Democratic Greatness? Tocqueville on American Ambition

Apr 6, 2017, 4:30 pm6:30 pm
Lewis Library 120


Event Description

Robert K. Faulkner, Research Professor of Political Science, Boston College

Make America great again?  But what is America’s greatness?  The famous Alexis De Tocqueville explored the tensions among this dynamic country’s expanding ambitions and complicated creed of equal rights.  Faulkner examines Tocqueville’s conclusions.

Robert Faulkner is Research Professor of Political Science at Boston College, where he taught the history of political philosophy for many years. Prior to joining the faculty at Boston College, he taught for several years at Princeton University.  He is a past chair of the Department of Political Science at Boston College, and a past president of the New England Political Science Association.  He has held fellowships from the Ford, Mellon, Earhart, and Bradley foundations, and the National Endowment for the Humanities. His most recent book, The Case for Greatness: Honorable Ambition and Its Critics (2007), defends the classical philosophers’ admiration for outstanding virtue against doubters such as Hobbes, Kant, Nietzsche, and Rawls. He is also author of Francis Bacon and the Project of Progress (1993), Richard Hooker and the Politics of a Christian England (1981), and The Jurisprudence of John Marshall (1968). His shorter writings address similar topics, not least Locke’s seminal liberalism. He co-edited John Marshall’s Life of George Washington (2000) and America at Risk: Threats to Liberal Self-Government in an Age of Uncertainty (2009). He received his B.A. from Dartmouth College, an M.A. from Oxford University, and an M.A. and Ph.D. from the University of Chicago.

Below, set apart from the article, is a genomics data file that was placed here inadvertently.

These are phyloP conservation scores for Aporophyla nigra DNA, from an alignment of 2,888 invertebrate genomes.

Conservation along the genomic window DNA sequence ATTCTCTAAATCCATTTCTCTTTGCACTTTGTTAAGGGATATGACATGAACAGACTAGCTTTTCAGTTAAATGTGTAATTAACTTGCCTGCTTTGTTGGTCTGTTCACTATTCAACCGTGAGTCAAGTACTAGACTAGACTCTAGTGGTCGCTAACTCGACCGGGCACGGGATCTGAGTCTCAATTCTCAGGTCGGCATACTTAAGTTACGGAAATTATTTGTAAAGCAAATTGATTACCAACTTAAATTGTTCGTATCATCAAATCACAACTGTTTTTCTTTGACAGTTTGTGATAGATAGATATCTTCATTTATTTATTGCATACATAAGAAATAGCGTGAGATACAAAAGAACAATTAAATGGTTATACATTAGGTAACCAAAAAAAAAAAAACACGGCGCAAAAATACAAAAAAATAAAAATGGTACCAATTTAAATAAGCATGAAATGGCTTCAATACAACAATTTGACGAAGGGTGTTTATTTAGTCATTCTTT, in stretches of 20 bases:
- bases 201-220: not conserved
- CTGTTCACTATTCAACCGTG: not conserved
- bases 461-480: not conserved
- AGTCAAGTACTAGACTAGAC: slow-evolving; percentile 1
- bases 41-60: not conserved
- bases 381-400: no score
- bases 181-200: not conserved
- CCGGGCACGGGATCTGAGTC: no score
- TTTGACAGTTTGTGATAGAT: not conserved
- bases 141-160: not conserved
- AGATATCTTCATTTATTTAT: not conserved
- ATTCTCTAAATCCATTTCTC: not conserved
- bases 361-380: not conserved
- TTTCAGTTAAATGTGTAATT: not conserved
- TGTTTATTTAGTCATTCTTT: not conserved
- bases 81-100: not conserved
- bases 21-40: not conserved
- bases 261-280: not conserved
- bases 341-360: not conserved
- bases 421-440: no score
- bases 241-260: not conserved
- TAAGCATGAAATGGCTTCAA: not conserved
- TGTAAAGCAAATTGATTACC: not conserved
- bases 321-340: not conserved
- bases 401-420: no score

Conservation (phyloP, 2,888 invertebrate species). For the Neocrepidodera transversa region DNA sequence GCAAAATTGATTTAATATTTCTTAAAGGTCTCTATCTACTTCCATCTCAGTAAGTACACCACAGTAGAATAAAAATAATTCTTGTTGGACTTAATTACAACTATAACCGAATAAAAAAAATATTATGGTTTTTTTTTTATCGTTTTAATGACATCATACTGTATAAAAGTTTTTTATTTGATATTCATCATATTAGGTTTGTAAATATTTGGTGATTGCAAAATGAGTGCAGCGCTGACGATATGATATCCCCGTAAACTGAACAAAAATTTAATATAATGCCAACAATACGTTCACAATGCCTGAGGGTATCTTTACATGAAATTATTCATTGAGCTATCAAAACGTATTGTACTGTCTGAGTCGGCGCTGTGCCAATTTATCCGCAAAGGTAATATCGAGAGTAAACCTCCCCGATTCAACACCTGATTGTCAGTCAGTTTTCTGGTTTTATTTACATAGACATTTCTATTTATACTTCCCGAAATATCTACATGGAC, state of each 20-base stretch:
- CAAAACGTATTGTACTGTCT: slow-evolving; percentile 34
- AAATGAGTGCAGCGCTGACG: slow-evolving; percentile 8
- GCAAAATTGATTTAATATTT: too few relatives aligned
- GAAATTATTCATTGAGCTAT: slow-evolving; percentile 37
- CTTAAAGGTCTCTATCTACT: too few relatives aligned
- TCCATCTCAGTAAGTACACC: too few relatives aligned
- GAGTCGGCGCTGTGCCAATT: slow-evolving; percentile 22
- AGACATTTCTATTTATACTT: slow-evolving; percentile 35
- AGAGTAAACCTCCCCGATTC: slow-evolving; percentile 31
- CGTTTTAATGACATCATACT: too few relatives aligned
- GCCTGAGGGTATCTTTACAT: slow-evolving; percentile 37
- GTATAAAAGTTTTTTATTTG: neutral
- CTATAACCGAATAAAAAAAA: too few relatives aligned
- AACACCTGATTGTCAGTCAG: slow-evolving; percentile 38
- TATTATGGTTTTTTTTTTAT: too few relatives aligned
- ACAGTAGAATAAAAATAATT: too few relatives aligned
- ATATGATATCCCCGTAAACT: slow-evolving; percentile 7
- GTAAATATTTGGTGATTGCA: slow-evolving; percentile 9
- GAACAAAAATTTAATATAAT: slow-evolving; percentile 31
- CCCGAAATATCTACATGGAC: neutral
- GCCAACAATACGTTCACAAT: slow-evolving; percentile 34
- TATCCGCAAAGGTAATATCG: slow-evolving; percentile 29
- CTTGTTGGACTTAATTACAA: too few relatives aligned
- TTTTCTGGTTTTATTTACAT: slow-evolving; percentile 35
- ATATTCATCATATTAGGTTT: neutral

Audio during the audience Q&A session was damaged due to a system microphone malfunction, so the Q&A portion of the event is not included in this recording. We sincerely apologize for the inconvenience.

Co-Sponsored by:

The Witherspoon Institute


Lecture Series
An Alpheus T. Mason Lecture on Constitutional Law and Political Thought: The Quest for Freedom